Russia’s rapidly growing over-the-counter market offers pharmaceutical companies a chance to expand their business, but its complex regulations and lengthy registration timelines may hinder entry.
“Russia is one of the biggest pearls,” said Amra Pasovic, new and emerging markets regulatory affairs director with Johnson & Johnson Group of Consumer Companies in Russia.
Russia’s OTC market currently equals about $3.3 billion annually, Pasovic said at the Consumer Healthcare Products Association’s 2009 Regulatory & Scientific Conference May 7.
She warned, however, that limited access to the Ministry of Health in Moscow “makes the business and regulatory affairs really difficult” in Russia.
Navigating Russia’s complex regulations may be worth it. The country’s OTC industry is growing about 20 percent annually and accounts for 1.5 percentage points of Europe’s overall OTC market growth of 3.6 percent in 2008, said Nicholas Hall, chairman and CEO of Nicholas Hall & Co.
Without Russia’s strong growth, Europe’s likely OTC market growth in 2009 drops from 1.5 percent to “a staggering zero percent,” said Hall at his firm’s Insight European OTC Conference in Venice, Italy.
“Our colleagues [in Russia] have done a fantastic job … and my Russian friends say, ‘Don’t worry. In a recession, Russians will always find the money,'” he added.
Indeed, Russia’s gross domestic product grew 6 percent in 2008 despite the current recession and grew an average of 7 percent annually in the previous 10 years, according to data compiled by the U.S. Central Intelligence Agency.
In addition, the country’s purchasing power parity – a measure of consumer power that takes into account the cost of living, inflation and GDP – was No. 7 in the world in 2007, according to the World Bank’s April 2009 ranking update. The U.K. was No. 6 and France was No. 8 during the period.
The CIA data estimate Russia’s population at 140 million, the U.S. at 307.2 million, France at 64.1 million and the U.K. at 61.1 million.
Buying Into Russia’s Market
Russia’s growth prompted several consumer health care product companies either to expand into Russia or seek opportunities there.
For example, Bayer “substantially” increased its OTC presence in Russia when it acquired the U.S. firm Sagmel’s drug and nutritional supplement brands in March 2008. Before the deal, Sagmel developed a “strong market position” in Russia’s OTC market, which analysts predict will double in value by 2012 to an estimated $7 billion (1“The Tan Sheet” March 17, 2008, p. 9).
Novartis also increased its OTC sales by 14 percent in early fiscal 2008 by expanding in Russia and Latin America, the Swiss firm said (2“The Tan Sheet April 28, 2008, p. 14).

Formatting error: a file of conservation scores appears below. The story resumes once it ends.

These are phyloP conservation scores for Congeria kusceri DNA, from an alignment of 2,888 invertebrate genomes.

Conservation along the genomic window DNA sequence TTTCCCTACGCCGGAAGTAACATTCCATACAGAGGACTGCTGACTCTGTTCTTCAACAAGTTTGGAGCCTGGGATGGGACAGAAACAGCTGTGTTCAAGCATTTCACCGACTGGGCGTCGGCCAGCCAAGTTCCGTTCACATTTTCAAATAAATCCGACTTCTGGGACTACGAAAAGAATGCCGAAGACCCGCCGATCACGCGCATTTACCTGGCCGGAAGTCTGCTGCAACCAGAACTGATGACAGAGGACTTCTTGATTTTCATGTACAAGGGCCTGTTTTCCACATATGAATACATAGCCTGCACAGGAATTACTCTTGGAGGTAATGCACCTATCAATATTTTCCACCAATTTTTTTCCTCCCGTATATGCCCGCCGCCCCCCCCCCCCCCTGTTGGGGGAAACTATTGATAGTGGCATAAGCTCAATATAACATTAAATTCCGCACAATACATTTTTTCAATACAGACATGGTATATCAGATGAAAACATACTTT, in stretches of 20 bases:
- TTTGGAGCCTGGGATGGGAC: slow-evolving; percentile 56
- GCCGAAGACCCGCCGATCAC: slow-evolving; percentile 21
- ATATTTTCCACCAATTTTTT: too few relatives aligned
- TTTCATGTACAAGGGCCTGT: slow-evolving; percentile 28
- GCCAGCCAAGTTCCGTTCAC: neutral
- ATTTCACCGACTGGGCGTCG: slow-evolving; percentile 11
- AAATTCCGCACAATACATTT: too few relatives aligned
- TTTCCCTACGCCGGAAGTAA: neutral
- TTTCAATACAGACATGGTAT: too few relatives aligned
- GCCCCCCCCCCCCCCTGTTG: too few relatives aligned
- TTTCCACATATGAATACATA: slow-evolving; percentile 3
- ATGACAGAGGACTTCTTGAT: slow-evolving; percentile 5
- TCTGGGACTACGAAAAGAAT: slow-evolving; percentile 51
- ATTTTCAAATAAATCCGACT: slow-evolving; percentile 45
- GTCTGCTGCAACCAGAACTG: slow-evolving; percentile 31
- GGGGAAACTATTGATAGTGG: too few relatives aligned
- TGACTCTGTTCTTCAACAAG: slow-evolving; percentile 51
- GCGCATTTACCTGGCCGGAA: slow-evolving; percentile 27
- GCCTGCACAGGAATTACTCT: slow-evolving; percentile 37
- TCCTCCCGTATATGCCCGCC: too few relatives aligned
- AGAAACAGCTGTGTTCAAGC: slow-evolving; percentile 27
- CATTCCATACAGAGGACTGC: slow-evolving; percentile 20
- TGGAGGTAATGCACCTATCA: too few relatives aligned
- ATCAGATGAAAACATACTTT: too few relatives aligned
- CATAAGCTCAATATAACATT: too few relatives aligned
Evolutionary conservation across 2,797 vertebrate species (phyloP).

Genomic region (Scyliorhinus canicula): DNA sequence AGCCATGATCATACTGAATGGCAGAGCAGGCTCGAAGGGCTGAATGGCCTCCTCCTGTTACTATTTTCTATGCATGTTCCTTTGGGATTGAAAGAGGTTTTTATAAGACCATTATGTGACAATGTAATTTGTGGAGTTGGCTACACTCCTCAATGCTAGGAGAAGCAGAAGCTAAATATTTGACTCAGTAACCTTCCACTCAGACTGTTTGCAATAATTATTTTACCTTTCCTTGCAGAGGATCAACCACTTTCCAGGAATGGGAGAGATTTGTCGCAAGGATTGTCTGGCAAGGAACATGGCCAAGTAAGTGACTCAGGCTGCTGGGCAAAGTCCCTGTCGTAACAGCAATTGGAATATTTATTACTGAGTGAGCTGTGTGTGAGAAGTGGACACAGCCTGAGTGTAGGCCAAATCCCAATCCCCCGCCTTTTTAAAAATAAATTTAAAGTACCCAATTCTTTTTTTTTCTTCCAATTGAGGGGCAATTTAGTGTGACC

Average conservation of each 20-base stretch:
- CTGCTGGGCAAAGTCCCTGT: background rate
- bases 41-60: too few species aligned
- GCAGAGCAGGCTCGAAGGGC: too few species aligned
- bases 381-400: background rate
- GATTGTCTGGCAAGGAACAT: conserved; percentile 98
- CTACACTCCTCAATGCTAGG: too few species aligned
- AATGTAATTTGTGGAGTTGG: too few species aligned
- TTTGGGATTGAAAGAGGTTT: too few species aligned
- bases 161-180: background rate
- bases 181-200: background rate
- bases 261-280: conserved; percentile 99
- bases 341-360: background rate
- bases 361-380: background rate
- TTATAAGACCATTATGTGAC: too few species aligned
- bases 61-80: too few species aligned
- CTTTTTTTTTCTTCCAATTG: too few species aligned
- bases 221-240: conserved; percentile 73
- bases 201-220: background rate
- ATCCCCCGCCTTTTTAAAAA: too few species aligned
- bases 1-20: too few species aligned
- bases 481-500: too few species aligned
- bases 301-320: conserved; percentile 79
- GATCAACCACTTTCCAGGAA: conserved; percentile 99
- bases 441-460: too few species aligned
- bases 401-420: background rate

In a background conversation at the Nicholas Hall conference, an executive marketing manager for a U.S. drug firm said the company wants to enter Russia’s market by acquiring up to 60 percent of a Russian firm.
The executive added now is a good time to partner with Russian firms because they are nervous about the recession and willing to negotiate deals.
To enter Russia’s OTC market, firms must be prepared to work and wait for the promised reward.
“Traditionally, official organizations in Russia work very ineffectively,” because of the complex regulatory environment and conflicting legislation that can push back deadlines, said Tatiana Alifan, the regulatory affairs supervisor with J&J Group of Consumer Companies in Russia.
She explained at the CHPA conference in National Harbor, Md., that recent legislation failed to define marketing authorization holders and labeling requirements or to assign responsibility for production elements such as packaging and manufacturing of dosage form.
In addition, Russia’s national pharmacopeia and quality control methods do not harmonize with the U.S. or EU methods.
Another problem is Russian officials routinely miss application review deadlines, which delays firms’ entry, she said. Registration should take no more than six months, but often takes two years.
One reason for the delay may be the political turmoil Russia experienced in the last four years. Leadership at the ministries of Healthcare and of Federal Service changed three times in the last four years, and each new agency head changed or blocked the previous leader’s regulations.
Another drawback to entering Russia’s market is foreign firms face increasingly complex and expensive importation procedures, Alifan said. She explained the government made it more difficult to import because it favors local manufacturers and wants foreign firms to produce locally.
Even the registration process is complicated. To enter the Russian market, OTC and Rx drugs must provide a translated and notarized certificate of pharmaceutical product, a good manufacturing practices certificate, a dossier and translated packaging, labeling and a patient information leaflet.
The labeling includes pictures and must not use common language, such as sore throat, which makes it difficult to communicate claims to patients, Alifan noted.
She added that Russian authorities are considering a rule to require firms to include on labels a special holographic barcode to identify and track each pack in the distribution chain. If finalized, the system would increase retail prices 5 percent to 35 percent.
Finally, firms also must submit samples of a commercial batch of finished product for local quality testing and they may need to provide equipment to test the product. If a manufacturing firm cannot provide the equipment, Russian authorities will audit its quality results, Alifan said.
Once in the market, firms face additional hurdles in switching an Rx drug to OTC. “There is no clear procedure for Rx to OTC switch,” Alifan warned. In general, though, she said switches are based on OTC status in other countries and safety data.
– Elizabeth Crawford (email@example.com)
This article first appeared in “The Tan Sheet” on June 1, 2009.